But if there were such a namespace, then a feed using that alternative to the title element would be, in Dave’s words, “funky”, undermining the ability for different tools to interoperate, etc., etc.


  3. Andrew writes, “When someone claims that Atom is a more open format, try to get them to explain how a copyright owned by the AtomEnabled Alliance is more open than creative commons share-alike license from Harvard.”

    Here goes.

    Atom development will be formalized as an IETF working group. All IETF working group specifications are released with an IETF copyright and corresponding license. The working group that develops the Atom 1.0 specifications will be open according to IETF policies and guidelines, one of the “most open” of all standards bodies. After the Atom RFCs are posted, IETF policies also govern how existing and new working groups create official updates and changes to the RFCs.

    The RSS 2.0 specification has an Attribution-ShareAlike license that allows “anyone” to publish a new, modified version of RSS 2.0. However, John Palfrey and the RSS 2.0 Advisory Board have clearly stated that Harvard is the “official home” of RSS, which by definition makes all other derivatives of the RSS 2.0 specification “unofficial”.

    “Anyone” can make unofficial releases of *any* specification (even IETF RFCs as long as you don’t use the verbatim text from the RFC per their “no derivatives” license, which of course only applies to the *text* of the document, not the format or protocol).

    With Atom it is clear how open the IETF processes are for maintaining the official specifications. With RSS 2.0 it is clear that either the maintenance of RSS is not open (Harvard and the RSS Advisory Board) or that maintenance is “open” but unofficial.


  4. Hi Ken, I hear what you’re saying, but does maintenance by an IETF working group guarantee that a spec will be patent free? A simple, public “no patents” statement on the site would go a long way here.


  5. Thanks, Ken. That makes it pretty clear that we haven’t yet done a good enough job of expressing the problem. I know I can do it in an entry so long nobody will bother reading it. I’ll have to think about how to do it as an elevator pitch.


  6. Re patents, two part answer:

    One: While the IETF does not guarantee that a spec will be patent-free it does have a very strong disclosure policy and requirements for standards-track RFCs. A good summary is available at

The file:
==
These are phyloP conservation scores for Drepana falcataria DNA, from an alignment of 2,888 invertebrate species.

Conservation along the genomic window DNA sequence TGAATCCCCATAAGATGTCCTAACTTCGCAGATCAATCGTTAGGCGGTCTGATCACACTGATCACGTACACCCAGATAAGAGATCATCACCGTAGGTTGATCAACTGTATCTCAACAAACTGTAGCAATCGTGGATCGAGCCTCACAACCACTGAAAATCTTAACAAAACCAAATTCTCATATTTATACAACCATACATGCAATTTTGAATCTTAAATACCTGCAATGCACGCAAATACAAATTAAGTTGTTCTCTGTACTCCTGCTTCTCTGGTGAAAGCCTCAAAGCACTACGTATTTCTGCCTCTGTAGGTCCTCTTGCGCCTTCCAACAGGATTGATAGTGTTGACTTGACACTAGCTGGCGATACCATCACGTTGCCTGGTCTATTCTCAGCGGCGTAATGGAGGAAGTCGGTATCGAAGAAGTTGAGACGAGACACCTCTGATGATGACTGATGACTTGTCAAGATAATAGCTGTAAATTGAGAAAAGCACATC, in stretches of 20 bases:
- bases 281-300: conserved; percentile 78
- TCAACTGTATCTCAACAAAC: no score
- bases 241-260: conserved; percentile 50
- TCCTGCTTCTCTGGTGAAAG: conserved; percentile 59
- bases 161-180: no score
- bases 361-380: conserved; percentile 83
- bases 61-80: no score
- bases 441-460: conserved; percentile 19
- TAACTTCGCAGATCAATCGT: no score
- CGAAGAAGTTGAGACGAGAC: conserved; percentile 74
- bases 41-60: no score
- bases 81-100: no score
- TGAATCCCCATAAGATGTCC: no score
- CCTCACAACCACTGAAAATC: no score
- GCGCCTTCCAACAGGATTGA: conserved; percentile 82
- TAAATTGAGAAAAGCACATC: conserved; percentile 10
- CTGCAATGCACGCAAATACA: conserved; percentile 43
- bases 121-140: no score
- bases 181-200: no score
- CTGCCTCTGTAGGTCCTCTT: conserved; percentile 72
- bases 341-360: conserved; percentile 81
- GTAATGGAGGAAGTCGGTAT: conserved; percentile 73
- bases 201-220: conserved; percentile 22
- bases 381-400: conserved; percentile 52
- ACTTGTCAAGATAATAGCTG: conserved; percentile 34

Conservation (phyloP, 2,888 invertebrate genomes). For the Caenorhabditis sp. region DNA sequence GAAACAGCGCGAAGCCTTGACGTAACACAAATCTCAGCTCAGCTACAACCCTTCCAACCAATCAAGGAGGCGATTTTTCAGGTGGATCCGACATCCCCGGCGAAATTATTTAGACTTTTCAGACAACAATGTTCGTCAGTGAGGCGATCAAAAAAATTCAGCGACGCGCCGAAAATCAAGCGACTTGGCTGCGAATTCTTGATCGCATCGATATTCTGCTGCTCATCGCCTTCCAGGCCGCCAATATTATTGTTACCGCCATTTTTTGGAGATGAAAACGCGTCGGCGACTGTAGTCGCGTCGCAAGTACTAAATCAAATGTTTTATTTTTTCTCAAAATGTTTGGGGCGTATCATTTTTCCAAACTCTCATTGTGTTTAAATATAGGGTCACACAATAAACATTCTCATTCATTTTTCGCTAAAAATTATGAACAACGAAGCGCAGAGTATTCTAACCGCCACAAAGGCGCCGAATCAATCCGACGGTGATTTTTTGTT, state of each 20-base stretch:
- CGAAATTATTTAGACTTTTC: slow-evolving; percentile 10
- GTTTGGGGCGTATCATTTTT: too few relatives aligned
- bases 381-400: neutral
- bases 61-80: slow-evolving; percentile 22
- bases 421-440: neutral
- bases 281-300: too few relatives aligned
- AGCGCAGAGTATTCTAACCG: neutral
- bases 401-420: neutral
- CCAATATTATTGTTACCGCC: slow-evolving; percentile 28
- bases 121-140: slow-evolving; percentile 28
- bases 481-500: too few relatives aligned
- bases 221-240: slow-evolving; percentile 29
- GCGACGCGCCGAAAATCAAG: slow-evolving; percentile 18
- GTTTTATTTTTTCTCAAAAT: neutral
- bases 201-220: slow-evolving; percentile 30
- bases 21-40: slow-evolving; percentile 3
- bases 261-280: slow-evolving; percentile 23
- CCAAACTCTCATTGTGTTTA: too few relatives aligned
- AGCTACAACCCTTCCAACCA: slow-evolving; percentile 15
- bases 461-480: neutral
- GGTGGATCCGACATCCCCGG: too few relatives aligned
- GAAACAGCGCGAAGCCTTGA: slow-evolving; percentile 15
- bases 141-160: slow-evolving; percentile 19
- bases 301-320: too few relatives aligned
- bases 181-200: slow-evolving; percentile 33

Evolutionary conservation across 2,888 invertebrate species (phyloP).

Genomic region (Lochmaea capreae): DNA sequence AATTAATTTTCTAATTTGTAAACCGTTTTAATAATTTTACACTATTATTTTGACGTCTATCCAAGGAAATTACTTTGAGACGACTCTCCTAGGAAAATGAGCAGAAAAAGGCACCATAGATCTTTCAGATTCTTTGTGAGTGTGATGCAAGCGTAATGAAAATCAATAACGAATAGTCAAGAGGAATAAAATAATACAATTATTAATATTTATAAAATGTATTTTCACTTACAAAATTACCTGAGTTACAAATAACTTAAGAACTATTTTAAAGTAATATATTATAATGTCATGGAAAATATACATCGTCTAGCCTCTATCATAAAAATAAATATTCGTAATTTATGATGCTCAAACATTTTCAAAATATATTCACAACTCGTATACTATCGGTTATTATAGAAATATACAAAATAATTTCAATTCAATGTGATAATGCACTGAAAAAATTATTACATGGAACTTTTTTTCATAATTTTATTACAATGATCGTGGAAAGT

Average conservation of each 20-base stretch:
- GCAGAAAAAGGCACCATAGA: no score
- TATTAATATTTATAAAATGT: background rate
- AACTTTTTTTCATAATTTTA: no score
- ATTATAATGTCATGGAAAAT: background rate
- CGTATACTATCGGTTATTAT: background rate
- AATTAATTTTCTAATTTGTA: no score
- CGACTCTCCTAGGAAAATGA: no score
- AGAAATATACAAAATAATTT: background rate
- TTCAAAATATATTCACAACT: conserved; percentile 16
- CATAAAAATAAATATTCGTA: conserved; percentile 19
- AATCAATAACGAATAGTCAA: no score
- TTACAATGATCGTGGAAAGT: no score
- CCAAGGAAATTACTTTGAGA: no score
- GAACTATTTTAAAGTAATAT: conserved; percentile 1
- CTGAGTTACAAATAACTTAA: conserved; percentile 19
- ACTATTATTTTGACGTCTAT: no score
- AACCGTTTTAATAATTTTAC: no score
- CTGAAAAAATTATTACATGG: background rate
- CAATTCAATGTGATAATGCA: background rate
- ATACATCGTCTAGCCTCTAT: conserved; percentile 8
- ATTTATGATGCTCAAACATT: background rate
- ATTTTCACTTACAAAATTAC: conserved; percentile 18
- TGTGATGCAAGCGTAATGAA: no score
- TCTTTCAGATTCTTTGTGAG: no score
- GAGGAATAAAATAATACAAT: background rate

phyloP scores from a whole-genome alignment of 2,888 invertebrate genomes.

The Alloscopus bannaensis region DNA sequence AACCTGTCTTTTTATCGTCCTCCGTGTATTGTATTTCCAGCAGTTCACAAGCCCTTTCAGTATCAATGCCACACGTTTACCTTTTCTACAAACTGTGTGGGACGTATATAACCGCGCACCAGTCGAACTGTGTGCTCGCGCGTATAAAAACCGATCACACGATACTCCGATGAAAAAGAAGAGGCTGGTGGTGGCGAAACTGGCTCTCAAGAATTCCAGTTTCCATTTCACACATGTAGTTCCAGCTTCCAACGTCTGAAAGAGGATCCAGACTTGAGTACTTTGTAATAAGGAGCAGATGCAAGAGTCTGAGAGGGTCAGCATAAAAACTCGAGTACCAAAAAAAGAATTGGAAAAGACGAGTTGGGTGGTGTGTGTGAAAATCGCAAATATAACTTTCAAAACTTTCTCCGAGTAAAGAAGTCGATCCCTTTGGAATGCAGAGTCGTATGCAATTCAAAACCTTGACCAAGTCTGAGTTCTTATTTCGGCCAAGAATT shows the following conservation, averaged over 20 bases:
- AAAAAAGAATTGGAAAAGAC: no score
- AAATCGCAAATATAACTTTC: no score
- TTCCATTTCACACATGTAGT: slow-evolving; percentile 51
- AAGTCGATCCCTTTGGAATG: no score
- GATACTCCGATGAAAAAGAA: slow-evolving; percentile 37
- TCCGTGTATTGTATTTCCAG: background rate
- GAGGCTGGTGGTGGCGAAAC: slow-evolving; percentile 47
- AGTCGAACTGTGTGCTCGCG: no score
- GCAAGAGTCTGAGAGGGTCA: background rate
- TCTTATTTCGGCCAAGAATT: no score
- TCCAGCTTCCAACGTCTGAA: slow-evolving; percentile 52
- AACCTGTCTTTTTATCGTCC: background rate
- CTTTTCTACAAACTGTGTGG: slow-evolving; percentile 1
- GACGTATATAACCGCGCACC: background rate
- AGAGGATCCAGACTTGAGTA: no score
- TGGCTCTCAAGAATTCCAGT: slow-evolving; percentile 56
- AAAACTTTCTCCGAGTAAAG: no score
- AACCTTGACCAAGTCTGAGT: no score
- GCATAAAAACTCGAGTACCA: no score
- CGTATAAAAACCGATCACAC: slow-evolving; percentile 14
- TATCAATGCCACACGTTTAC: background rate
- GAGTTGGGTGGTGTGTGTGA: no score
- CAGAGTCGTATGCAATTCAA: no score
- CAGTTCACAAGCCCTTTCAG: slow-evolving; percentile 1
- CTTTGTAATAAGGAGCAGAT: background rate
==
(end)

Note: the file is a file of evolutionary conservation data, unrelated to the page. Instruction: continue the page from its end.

Two: Not only has no Atom contributor suggested any claim to intellectual property rights, but most if not all have stated that an open and unencumbered specification is a requirement.


  7. Ken: There’s no language in the Creative Commons Attribute-ShareAlike license that enables one group to claim its RSS 2.0 specification is official while others are not.

    The RSS 2.0 specification has been made available under an open license by a group that claims no copyright on the underlying format itself.

    What more can be said to make people recognize this?


  8. Man, I purposely stayed away from Atom because of the retards who support it. It’s pointless geekery and bickering over shit that will never make a difference to anyone of consequence…RSS is fine, why bother?


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  11. Ken, where did I or John Palfrey use the term “official” in re the spec on the Harvard site.

    Re: “Atom development will be formalized as an IETF working group.” Is this your opinion, or has the IETF made some kind of statement about this?


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  13. Rogers, I recognize the intent, I’m disputing its practical scope. Harvard owns and exhibits active maintenance over the original RSS specification. Anyone else’s specification is inherently a fork and irrelevant to the mainline RSS’ claim of openness.

    A torch just doesn’t get passed on by merely declaring, “I no longer own this torch”. As long as you’re holding the torch, it’s yours. If you pass the torch on to someone else, it’s theirs now. If you abandon the torch and somebody picks it up, it can become theirs as long as no one else disputes it strongly enough. But as long as you’re holding the torch, or haven’t passed it to someone else, or haven’t abandoned it, and another torch appears, it’s a different torch.

    There is absolutely no evidence that the RSS 0.9x/2.0 torch has been abandoned and is simply waiting for some volunteer to pick it up and run with it.

    (It was once stated that RSS/RDF “proves” the lack of control over RSS. It doesn’t. The ownership of the RSS torch was disputed, and now there are two different RSS torches.)


  14. Dave, the exact term was “the original”, as in, “As long as the original lives somewhere, there’s no question about what RSS 2.0 is.” John Palfrey confirmed that any other specification was a fork.

    Re. Atom going to IETF, it is neither my opinion or a completed action, it is a publicly stated goal with active progress towards that goal.


  15. Rogers, all projects can be outright forked. Atom itself is a fork of syndication.